• Behavioral Strategies• Weight loss• Exercise• Positional Therapies• Avoidance of Alcohol and Sedatives1/21/12 Randy Clare and Associates 17
  • Background• Obesity is the most powerful risk factor for obstructive sleep apnea (OSA)• Obesity is essentially the only reversible risk factor• Potentially modifiable risk factors for OSA also include alcohol, smoking, nasal congestion, and estrogen depletion in menopause.• Data suggest that obstructive sleep apnea is associated with all these factors, but at present the only intervention strategy supported with adequate evidence is weight loss. ( Young et al. 2002)1/21/12 Randy Clare and Associates 18
  • Obesity and OSA• About 70% of those with OSA are obese (Malhotra et al 2002)• Prevalence of OSA in obese men and women is about 40% (Young et al 2002)• Higher BMI associated with higher prevalence – BMI>30: 26% with AHI>15, 60% with AHI>5 – BMI>40: 33% with AHI>15, 98% with AHI>5 (Valencia-flores 2000)1/21/12 Randy Clare and Associates 19
  • Obesity and OSA• Total body weight, BMI, and fat distribution all correlate with odds of having OSA – Every 10 kg increase in weight increases risk by 2X – Every increase in BMI by 6 increases risk by 4X – Every increase in waist or hip circumference by 13 to 15 cm increases risk by 4X (Young et al 1993)1/21/12 Randy Clare and Associates 20
  • October 25 2011 November 28 2011 January 11 2012 1 month on Take Shape for life program > 25 LBs lost BMI start 35 BMI 3 months later 28 Total weight loss to date 50Lbs1/21/12 Randy Clare and Associates 21
  • Body Position1/21/12 Randy Clare and Associates 22
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  • A PM should at minimum, record airflow, respiratory effort, and blood oxygenation. The type of biosensors used to monitor these parameters for in-laboratory PSG are recommended for use in PMs and include an oronasal thermal sensor to detect apneas, a nasal pressure transducer to measure hypopneas, oxymetry, and ideally, calibrated or uncalibrated inductance plethysmography for respiratory effort (RIP). (Consensus)1/21/12 Randy Clare and Associates 24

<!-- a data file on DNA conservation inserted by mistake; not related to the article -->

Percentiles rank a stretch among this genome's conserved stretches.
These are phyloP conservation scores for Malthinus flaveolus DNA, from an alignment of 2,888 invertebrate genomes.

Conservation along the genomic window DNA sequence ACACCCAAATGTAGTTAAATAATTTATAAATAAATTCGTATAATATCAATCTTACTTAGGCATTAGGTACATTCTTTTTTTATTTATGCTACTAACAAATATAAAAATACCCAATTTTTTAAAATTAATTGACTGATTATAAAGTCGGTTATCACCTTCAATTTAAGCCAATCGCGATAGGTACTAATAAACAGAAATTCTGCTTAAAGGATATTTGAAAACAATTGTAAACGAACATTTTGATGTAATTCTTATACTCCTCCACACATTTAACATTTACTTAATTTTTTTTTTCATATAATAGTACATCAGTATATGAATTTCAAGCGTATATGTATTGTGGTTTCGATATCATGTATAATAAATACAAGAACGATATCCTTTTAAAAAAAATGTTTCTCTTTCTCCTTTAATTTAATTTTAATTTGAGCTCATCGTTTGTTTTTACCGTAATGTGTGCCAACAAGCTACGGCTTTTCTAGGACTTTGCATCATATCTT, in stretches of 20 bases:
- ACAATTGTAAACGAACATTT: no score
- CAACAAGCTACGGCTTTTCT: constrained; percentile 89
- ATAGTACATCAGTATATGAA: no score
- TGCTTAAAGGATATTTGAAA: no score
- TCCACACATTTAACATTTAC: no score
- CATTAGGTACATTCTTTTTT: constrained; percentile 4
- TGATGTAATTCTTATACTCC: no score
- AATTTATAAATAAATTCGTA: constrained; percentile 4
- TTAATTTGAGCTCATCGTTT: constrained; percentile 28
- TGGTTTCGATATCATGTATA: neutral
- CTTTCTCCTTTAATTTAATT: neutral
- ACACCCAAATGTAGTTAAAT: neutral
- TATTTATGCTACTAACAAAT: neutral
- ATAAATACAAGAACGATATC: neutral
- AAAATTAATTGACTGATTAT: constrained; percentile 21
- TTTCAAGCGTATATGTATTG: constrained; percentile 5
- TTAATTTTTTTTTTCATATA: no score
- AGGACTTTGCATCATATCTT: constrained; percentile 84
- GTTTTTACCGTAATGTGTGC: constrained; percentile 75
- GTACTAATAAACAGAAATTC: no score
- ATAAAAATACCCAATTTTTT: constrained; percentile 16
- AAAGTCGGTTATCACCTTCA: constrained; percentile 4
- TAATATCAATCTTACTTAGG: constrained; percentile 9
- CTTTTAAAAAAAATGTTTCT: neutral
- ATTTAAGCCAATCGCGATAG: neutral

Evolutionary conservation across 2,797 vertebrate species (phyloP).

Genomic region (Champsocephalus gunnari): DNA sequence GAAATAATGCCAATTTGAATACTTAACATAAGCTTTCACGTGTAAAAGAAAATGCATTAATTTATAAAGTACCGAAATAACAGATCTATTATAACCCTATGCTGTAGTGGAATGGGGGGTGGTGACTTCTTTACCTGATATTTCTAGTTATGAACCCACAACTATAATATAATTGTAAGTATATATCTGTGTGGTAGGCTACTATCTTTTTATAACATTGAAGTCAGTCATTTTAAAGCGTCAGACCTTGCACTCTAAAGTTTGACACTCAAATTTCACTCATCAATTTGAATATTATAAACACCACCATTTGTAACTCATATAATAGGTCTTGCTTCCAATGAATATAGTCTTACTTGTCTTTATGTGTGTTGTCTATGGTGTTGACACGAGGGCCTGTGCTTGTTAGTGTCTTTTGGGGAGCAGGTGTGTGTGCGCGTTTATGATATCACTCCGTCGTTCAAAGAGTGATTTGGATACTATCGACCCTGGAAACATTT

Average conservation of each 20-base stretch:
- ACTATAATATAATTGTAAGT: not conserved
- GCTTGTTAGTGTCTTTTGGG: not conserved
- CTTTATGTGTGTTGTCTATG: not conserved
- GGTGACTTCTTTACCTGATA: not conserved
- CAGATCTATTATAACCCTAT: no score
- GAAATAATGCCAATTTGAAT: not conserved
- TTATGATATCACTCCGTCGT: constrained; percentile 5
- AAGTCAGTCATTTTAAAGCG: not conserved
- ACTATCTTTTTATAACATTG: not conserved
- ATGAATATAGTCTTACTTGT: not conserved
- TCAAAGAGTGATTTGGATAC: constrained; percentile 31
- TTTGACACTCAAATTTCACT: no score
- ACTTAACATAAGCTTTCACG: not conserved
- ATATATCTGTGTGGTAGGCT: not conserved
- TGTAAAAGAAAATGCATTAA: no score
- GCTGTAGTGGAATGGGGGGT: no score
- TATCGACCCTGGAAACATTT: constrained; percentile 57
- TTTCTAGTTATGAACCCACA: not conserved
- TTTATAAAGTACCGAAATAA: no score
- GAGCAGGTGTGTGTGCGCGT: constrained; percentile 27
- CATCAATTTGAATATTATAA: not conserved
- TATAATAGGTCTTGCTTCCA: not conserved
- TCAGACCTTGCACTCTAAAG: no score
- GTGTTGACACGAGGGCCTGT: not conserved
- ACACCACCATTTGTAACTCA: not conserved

• 17 Channels- Simplified1.Cannulla airflow2.RIP derived airflow (backup)3.Snore from cannulla4.PAP pressure5.Snore channel from audio recording6.Audio playback7.BPOS – 3 axis gravity sensor8.Actigraphy9.Pleth waveform - wireless10.Heart rate - wireless11.SPO2 – wireless12.Thoracic effort RIP13.Abdomen effort RIP14.ExG1 – user configurable (ie.,bruxism)15.ExG2 – user configurable (ie., ECG)16.Pulse Transit Time (but in a good way)17.Heart Rate Variability1/21/12 Randy Clare and Associates 25
  • Validation Plot for T3-AHI1/21/12 Randy Clare and Associates 26
  • Embletta and the T3 Evolution of HST1/21/12 Randy Clare and Associates 27
  • Measuring Bruxism Software SetupElectrode Placement1/21/12 Randy Clare and Associates 28
  • Sample Bruxism Report There was bruxism, snoring, apneas and hypopneas associated with arterial oxygen desaturations. The number of bruxism events was 45 providing ABI of 0.9. The overall apnea/hypopnea index (AHI) was 17.5. The supine apnea/hypopnea index was 17.5. The mean arterial oxygen saturation was 94%. The lowest arterial oxygen saturation was 86% Findings are consistent with1. Severe sleep related bruxism 327.532. Moderate obstructive sleep apnea syndrome 327.23. Recommendations: Since the ABI is relatively high, consider a dental consultation for an oral appliance. This patient has moderate OSA. Therapeutic options include: The patient may benefit from the use of a nocturnal mandibular repositioning – appliance. If that line of therapy is to be pursued, the patient should be evaluated by – a dentist specialized in the treatment of sleep related breathing disorders taking into – account the presence of Bruxism…. (ask for a full copy of the report)1/21/12 Randy Clare and Associates 29
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  • Three things to consider for Monday• Do I consider Bruxism when I consult sleep patients? Sleep for Bruxism patients?• When I talk sleep do my eyes wander to Neck? Hips and Belly? Do I estimate BMI?• Should I talk to my office manager about our attitude around CPAP? Is there a local DME I can work with? Should I consider providing CPAP?1/21/12 Randy Clare and Associates 31